The first carriage to be built is a guard's van from the series D 4101 - 4145. like all vans that ran these services, they were actually mainline vans demoted to regional service. They were almost exact copies of vans built for the Prussian State Railways, except for the door on the blind end, which was addes at the SS's request, who took delivery of the vans in 1895 and 1900. Fleischmann makes a model of the Prussian van, which can be converted using a simple upgrade set.
I coudn't be stuffed finding one on Ebay, so I am just going to build it myself. This way all my carriages look the same as well.

Drawings came from the usual source:
http://s52.photobucket.com/albums/g15/emmer_van_floortje/NS%20materieelboek%201924/Hoofdspoormaterieel/D%20bagagewagens/?action=view&current=20080110093003407_0005.jpg

The usual start was made on the underframe. I knew the chassiss was going to be tricky, with 3 axles to go around curves. With the track on my layout being amost at eye height, I wanted all wheels to be on the rails at all times too, which didn't make the chassis any easier to build. I have come up with a straightforward solution though, here it is:
UserPostedImage
The left axle is attached so it can rock, but is otherwise fixed to centre the carriage on the track. The centre axle is fixed at two points, but can slide about 3mm from side to side in curves. The wheels have also been made a bit thinner to give extra sideplay. So far this is just a basic 3-point compensated chassis as I have showed here before.
Then we have the last axle. For starters, it can rock like the left axle. However, instead of being fixed to the chassis, it is attached to a bit of spring steel, allowing it to move up and down to stay on the track, and to allow the other two axles to do the same. It is also fixed in a way that only allows the spring to move up and down so that end of the carriage will also stay centred on the track. This axle does not really support the carriage as such, but simply matches whatever the other two axles decide to do.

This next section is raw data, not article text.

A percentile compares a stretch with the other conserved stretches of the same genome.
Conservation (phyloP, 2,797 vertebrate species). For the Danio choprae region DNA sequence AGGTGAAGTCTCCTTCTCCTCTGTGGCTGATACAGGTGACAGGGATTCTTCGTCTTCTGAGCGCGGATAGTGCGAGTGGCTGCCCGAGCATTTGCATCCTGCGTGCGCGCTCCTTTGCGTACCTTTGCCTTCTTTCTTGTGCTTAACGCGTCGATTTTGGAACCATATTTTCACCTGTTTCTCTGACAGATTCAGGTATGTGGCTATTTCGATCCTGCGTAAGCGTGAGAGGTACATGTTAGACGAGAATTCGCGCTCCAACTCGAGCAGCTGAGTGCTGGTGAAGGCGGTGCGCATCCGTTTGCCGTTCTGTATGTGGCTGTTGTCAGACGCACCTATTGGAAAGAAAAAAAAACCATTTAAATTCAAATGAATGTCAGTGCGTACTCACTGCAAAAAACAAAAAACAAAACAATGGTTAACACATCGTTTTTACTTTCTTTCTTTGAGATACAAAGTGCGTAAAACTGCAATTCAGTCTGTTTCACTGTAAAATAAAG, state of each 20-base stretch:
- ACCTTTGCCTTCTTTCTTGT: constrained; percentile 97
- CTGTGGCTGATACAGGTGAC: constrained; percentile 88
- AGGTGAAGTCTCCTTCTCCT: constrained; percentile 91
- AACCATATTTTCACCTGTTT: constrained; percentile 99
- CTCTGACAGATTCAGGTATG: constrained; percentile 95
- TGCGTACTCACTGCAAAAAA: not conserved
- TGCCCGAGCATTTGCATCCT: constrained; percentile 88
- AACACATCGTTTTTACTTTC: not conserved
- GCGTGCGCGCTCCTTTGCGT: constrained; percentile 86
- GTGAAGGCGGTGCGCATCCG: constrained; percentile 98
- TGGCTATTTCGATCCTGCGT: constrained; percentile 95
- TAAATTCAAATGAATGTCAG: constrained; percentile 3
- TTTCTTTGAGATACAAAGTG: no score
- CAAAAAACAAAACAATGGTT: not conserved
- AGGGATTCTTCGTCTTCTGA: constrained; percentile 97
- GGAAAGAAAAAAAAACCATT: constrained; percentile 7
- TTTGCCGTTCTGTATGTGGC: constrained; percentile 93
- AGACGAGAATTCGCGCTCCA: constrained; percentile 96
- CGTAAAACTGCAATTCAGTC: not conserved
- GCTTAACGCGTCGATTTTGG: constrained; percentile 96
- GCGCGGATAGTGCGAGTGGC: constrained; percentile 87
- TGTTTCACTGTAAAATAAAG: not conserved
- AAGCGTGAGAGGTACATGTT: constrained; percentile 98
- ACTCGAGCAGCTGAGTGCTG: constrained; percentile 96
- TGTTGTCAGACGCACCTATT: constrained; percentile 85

To my relief, the carriage does go thouth the tightest curves on my layout, and it can just manage an R2 curveCool

The body soon followed, being built from 0.5mm styrene. Strips are starting to dress up the body too:
UserPostedImage

Because 0.5mm styrene is a bit flimsy, the inside has been reinforced with 1mm thick styrene, and the side doors are made from the same material
UserPostedImage

Thanks for watching,
Rick
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Offline kariosls37  
#154 Posted : 04 June 2012 22:16:34(UTC)
kariosls37

New Zealand   
Joined: 02/01/2009(UTC)
Posts: 1,066
Location: Auckland, New Zealand
It's taken a while, but I have finally managed to paint and varnish the last two coal wagons.
The painting was more of the usual, and went fautless. The varnish was a diffrent story however. My jar of Humbrol 135 had gone thick, and it was a struggle to paint one wagon, so I gave up after doing the HSM wagon. I have had this problem more often, of Humbrol varnishes(but not paint)
going thick after a while. Has anyone else had this problem?
The varnish, once dried turned out to be very matte, more than it is usually, but it still looks good as it looks like a wagon that's due for a service and repaint
UserPostedImage